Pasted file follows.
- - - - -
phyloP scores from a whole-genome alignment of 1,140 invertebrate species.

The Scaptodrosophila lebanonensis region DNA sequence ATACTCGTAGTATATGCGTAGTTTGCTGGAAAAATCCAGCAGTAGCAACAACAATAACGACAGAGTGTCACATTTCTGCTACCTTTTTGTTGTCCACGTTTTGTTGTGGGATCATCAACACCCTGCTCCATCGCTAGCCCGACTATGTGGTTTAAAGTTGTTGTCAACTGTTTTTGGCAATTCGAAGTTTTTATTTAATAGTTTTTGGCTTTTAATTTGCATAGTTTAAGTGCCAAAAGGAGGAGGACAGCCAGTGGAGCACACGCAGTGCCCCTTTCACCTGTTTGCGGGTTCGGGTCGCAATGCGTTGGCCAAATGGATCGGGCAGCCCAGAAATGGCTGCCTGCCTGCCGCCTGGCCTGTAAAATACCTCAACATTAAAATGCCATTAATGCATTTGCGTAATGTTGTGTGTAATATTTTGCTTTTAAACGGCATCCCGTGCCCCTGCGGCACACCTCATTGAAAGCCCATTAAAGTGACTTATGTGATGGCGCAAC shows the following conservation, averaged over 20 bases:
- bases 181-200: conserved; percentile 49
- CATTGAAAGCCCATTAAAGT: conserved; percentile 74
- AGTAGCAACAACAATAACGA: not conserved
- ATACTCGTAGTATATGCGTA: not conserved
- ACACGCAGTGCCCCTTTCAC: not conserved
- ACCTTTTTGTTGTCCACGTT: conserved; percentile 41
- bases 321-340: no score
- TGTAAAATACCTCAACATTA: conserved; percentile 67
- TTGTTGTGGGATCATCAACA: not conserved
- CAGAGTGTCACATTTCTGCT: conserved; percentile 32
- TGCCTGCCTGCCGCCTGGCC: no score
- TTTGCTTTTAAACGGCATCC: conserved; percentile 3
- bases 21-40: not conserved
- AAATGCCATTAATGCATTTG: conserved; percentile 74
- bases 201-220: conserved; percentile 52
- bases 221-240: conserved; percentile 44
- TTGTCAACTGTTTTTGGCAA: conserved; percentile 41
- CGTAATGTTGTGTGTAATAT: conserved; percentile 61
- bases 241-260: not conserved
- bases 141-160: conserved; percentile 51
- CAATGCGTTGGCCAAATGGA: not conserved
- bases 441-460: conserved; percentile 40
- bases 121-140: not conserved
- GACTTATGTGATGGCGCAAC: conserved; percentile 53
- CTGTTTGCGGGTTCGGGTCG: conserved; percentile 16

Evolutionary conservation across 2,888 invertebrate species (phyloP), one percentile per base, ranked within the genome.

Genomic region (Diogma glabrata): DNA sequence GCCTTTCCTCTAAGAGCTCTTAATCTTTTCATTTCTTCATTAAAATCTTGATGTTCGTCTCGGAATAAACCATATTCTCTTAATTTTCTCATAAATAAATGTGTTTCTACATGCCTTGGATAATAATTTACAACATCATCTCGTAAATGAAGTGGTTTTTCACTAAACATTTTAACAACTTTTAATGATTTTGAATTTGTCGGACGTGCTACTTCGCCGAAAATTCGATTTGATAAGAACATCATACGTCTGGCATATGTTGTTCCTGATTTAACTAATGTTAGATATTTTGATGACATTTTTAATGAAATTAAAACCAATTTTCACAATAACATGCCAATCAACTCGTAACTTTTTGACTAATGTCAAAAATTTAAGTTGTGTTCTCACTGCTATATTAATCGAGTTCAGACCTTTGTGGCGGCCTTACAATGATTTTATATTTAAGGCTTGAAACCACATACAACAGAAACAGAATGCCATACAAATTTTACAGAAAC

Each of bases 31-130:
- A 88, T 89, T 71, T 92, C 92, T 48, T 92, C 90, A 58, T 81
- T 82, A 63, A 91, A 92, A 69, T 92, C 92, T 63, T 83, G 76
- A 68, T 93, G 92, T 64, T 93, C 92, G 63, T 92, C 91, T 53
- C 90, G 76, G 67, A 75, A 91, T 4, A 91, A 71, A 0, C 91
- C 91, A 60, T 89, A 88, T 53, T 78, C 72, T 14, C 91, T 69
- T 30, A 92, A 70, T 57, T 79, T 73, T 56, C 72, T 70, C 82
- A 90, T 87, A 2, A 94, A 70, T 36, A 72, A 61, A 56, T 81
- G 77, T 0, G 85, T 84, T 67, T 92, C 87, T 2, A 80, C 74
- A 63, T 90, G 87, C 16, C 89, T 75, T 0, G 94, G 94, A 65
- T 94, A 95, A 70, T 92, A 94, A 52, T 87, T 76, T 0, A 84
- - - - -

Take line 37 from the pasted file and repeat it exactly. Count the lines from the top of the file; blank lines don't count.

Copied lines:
- A 90, T 87, A 2, A 94, A 70, T 36, A 72, A 61, A 56, T 81